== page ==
The discover cyber skills programme was delivered by Skills Development Scotland between September 2017 and March 2021. The purpose of the programme was to build young people’s, parents’ and teachers’ understanding of good cyber practice and to inspire young people into cyber security careers.
Over the four years of the programme, SDS engaged with more than 130,000 pupils in schools from every local authority in Scotland. In addition, the programme provided upskilling to teachers through the development of a toolkit to support the delivery of cyber skills sessions to young people.
The figures show a 29 per cent decrease in the number of pupils who took computing sciences at higher level between 2016 and 2020, as well as a significant decline in the number of computing teachers over the past decade. What action is the Scottish Government taking to increase uptake in that area to ensure that a pipeline of talent is in place to meet serious challenges such as cybercrime, which has nearly doubled in the past year?
I concur with the member that the issue is important. We need to ensure that we have young people with adequate skills in that area, and part of the matter is having qualified teachers. The latest data show an increase in the number of computing teachers compared with 2019. We know that there is more work to do on that, which is why we are taking forward work from the Logan review to ensure that we move forward with that agenda.
The question is pertinent. Businesses in Dundee regularly tell me that, were sufficient skills available in the local labour pool, they could create hundreds of jobs, but the skills do not exist.
We commend the work of local universities such as Abertay University. Unfortunately, Abertay University cannot use computing as a compulsory subject, because so few state schools now offer higher computing classes. What concrete action can be taken immediately to address the deficit that has been identified and to ensure that people in the first year of their courses are not having to relearn a subject that they should have learned at school?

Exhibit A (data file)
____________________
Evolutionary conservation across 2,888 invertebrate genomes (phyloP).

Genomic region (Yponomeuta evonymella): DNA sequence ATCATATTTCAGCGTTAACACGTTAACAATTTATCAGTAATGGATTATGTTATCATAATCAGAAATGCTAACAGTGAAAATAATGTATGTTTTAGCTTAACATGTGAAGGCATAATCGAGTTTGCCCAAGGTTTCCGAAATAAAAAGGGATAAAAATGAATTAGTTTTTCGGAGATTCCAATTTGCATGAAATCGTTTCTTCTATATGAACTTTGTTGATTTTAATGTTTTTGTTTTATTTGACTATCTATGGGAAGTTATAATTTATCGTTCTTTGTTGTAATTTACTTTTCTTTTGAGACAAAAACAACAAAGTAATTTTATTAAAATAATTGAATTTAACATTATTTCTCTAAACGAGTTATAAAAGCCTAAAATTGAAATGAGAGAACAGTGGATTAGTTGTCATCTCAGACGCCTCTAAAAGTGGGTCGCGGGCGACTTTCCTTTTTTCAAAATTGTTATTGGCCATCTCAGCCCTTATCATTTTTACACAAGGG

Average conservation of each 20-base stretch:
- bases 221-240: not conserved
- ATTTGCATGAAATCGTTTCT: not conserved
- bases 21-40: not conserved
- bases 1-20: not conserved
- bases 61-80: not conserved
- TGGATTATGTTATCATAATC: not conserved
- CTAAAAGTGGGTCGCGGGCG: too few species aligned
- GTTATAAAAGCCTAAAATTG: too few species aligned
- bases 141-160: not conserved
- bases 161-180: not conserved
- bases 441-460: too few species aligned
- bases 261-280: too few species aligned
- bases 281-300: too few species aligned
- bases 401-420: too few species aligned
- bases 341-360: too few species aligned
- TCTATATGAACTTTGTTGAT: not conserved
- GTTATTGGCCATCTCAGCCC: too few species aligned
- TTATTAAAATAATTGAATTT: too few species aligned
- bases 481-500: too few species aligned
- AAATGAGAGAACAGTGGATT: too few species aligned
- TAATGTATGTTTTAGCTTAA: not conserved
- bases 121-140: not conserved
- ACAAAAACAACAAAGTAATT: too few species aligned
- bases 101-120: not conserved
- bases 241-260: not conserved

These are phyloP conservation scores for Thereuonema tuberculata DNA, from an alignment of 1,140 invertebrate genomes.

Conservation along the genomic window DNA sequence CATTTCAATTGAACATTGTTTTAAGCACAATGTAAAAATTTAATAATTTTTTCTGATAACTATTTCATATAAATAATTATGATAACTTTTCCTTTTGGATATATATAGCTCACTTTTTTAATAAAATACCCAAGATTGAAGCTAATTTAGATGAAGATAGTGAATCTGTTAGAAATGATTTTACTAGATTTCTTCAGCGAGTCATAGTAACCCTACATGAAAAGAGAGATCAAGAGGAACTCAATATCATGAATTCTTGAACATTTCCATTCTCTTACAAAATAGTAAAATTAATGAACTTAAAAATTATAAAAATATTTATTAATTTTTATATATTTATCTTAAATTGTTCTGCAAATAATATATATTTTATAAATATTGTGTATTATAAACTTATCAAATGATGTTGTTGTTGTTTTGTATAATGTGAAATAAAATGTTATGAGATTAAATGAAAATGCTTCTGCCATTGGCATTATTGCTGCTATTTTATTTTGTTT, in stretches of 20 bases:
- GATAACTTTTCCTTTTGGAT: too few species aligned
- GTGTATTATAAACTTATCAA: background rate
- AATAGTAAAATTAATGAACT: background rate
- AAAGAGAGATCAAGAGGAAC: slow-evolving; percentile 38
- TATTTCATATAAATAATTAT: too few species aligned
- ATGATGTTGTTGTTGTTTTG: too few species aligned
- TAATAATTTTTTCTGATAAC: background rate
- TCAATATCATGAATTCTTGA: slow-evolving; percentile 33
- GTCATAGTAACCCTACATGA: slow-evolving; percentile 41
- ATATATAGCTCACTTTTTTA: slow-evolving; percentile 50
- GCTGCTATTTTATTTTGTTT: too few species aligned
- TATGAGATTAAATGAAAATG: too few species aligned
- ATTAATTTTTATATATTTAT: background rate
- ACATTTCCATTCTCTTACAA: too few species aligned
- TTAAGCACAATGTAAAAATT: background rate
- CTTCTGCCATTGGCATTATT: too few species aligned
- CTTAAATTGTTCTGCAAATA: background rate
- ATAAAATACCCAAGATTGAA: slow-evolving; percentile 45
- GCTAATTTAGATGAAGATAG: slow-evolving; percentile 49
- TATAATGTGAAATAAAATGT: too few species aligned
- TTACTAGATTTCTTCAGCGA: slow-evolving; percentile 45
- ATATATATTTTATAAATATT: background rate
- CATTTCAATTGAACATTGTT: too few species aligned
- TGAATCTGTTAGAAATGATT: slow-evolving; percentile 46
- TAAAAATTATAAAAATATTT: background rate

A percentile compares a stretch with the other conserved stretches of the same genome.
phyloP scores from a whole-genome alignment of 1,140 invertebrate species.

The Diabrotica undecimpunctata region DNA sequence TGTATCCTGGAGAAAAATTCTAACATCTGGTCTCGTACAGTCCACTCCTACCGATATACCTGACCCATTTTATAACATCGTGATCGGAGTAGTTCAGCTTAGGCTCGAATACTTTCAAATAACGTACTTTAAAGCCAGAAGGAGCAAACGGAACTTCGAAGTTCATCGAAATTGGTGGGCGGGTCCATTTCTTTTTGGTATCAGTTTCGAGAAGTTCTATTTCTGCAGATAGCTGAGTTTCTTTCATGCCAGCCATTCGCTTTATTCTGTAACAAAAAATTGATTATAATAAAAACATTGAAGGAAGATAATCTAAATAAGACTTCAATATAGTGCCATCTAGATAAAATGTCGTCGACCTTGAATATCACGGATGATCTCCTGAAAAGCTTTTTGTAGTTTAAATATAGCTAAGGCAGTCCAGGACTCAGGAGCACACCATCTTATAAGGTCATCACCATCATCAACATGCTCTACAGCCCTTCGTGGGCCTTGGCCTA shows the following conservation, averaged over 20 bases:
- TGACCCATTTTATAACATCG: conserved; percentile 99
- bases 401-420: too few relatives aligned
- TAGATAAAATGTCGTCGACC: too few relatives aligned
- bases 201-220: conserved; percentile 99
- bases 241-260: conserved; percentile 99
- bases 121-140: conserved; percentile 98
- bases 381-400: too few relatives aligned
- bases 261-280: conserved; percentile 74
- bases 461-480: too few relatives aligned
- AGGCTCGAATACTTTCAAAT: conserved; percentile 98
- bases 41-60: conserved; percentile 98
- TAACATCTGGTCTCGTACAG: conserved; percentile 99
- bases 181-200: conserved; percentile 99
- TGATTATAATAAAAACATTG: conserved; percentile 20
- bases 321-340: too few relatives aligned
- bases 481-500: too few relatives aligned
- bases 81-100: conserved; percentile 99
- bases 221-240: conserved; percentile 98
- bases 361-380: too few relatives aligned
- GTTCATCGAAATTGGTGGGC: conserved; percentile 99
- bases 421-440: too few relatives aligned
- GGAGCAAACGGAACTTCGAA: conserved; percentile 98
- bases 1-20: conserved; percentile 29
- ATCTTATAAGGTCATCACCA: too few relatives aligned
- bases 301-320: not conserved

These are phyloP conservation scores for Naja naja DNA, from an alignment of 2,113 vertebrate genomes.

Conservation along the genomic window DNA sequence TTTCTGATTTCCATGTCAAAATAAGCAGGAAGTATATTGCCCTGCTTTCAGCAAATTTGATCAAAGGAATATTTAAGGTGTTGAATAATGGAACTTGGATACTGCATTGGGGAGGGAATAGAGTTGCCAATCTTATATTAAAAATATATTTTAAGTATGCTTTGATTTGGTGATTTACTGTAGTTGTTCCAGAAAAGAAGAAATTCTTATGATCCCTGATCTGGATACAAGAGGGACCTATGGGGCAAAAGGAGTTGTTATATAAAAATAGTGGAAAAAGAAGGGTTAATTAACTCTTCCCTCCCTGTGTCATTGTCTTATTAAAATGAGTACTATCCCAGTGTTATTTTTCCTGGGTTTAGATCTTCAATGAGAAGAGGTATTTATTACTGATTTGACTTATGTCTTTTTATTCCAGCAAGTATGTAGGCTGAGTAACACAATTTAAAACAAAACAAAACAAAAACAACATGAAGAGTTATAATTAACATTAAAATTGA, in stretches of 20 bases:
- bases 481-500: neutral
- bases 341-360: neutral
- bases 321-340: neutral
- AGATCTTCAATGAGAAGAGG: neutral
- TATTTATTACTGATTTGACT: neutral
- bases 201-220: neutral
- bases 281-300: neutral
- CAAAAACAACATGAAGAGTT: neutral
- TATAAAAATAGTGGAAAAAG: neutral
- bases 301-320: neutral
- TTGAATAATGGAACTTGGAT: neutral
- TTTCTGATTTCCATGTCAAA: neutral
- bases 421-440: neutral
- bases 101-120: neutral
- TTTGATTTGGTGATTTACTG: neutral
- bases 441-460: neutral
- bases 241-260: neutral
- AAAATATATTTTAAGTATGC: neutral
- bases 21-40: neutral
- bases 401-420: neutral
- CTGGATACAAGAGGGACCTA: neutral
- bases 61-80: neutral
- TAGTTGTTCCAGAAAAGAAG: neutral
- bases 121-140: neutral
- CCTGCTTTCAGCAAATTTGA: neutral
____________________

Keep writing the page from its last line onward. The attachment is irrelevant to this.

In my original, or perhaps supplementary, answer, I mentioned the work that has followed from the Logan review. A number of pieces of that work have to do with schools. I recently met with Mark Logan and senior officials to discuss those proposals and we are due to have further meetings in the next few weeks about how to take them forward.
Action in a number of areas is already being undertaken by Education Scotland and other agencies on the issue. However, I recognise that we need to do more, and that is exactly why I will continue engagement with Mark Logan and with others who are interested in that area.
Both Skills Development Scotland and the General Teaching Council for Scotland have previously noted the value of bringing computer experts into the classroom to upskill teachers and pupils on issues such as cybersecurity. Has the Scottish Government any plans to bring further industry experts into schools for other, broader tech-related subjects?
One valuable form of expertise comes from industry voices, who can work with schools to inspire young people and to support teachers. A number of partners are already working with schools to introduce industry skills. Skills Development Scotland is heavily involved in supporting that work and has established a framework that brings agencies together to help them tackle that challenge. It is an important area of work, and we are keen to do more on it to make sure that schools have close relationships with, and discussions with, industry and local and national businesses.